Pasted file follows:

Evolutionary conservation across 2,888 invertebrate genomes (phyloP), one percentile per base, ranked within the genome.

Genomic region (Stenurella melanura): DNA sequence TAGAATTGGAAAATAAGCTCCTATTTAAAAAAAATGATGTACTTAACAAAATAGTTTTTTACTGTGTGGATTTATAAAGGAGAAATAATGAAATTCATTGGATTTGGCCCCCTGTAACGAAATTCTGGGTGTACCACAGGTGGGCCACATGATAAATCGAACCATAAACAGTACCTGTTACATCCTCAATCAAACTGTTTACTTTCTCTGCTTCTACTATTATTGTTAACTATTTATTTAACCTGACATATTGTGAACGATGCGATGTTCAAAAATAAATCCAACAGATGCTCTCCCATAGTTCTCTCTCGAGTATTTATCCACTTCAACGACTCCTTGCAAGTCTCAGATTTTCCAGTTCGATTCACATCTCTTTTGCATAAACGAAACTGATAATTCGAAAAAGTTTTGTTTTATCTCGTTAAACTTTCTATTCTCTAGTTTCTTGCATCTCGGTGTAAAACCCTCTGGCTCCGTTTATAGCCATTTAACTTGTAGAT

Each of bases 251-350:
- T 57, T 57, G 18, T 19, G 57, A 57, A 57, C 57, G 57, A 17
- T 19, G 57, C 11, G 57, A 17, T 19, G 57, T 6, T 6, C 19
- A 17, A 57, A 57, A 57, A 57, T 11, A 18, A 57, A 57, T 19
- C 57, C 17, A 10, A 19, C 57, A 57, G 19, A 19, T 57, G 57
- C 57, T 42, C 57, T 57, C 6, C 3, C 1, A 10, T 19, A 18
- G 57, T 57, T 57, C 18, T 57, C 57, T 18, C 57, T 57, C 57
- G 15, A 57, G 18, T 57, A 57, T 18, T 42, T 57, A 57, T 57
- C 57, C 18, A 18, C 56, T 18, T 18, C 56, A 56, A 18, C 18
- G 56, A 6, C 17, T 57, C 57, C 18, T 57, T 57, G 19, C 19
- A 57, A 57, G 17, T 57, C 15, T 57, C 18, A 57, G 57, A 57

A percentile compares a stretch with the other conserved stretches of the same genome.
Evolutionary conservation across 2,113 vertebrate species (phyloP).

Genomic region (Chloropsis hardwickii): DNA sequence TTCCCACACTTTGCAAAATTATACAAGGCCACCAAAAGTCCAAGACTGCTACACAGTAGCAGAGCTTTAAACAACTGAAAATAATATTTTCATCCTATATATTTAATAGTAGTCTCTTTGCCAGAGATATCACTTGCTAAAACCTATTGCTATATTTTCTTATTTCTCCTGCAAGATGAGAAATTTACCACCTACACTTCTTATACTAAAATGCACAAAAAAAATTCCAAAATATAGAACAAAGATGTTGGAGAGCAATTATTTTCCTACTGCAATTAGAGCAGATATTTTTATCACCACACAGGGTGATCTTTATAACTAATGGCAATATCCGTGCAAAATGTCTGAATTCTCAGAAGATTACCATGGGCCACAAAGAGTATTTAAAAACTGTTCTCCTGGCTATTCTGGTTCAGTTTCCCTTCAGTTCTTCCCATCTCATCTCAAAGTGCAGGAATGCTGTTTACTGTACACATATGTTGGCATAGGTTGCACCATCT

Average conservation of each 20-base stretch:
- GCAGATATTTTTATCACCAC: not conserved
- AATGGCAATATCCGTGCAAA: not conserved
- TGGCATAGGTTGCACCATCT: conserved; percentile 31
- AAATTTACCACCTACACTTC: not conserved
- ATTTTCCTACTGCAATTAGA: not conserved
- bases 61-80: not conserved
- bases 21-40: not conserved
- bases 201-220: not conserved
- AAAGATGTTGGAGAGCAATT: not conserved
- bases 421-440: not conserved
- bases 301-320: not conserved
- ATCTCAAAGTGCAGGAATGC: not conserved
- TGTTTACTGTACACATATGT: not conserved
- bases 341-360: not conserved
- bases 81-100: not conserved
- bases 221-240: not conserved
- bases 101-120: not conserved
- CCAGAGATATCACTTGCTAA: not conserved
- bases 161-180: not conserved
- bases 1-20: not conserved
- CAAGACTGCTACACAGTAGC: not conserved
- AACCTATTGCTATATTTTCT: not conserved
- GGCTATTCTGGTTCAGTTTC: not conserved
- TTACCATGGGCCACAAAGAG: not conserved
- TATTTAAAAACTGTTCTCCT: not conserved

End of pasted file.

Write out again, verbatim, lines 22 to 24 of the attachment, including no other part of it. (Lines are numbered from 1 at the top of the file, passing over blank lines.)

- ATTTTCCTACTGCAATTAGA: not conserved
- bases 61-80: not conserved
- bases 21-40: not conserved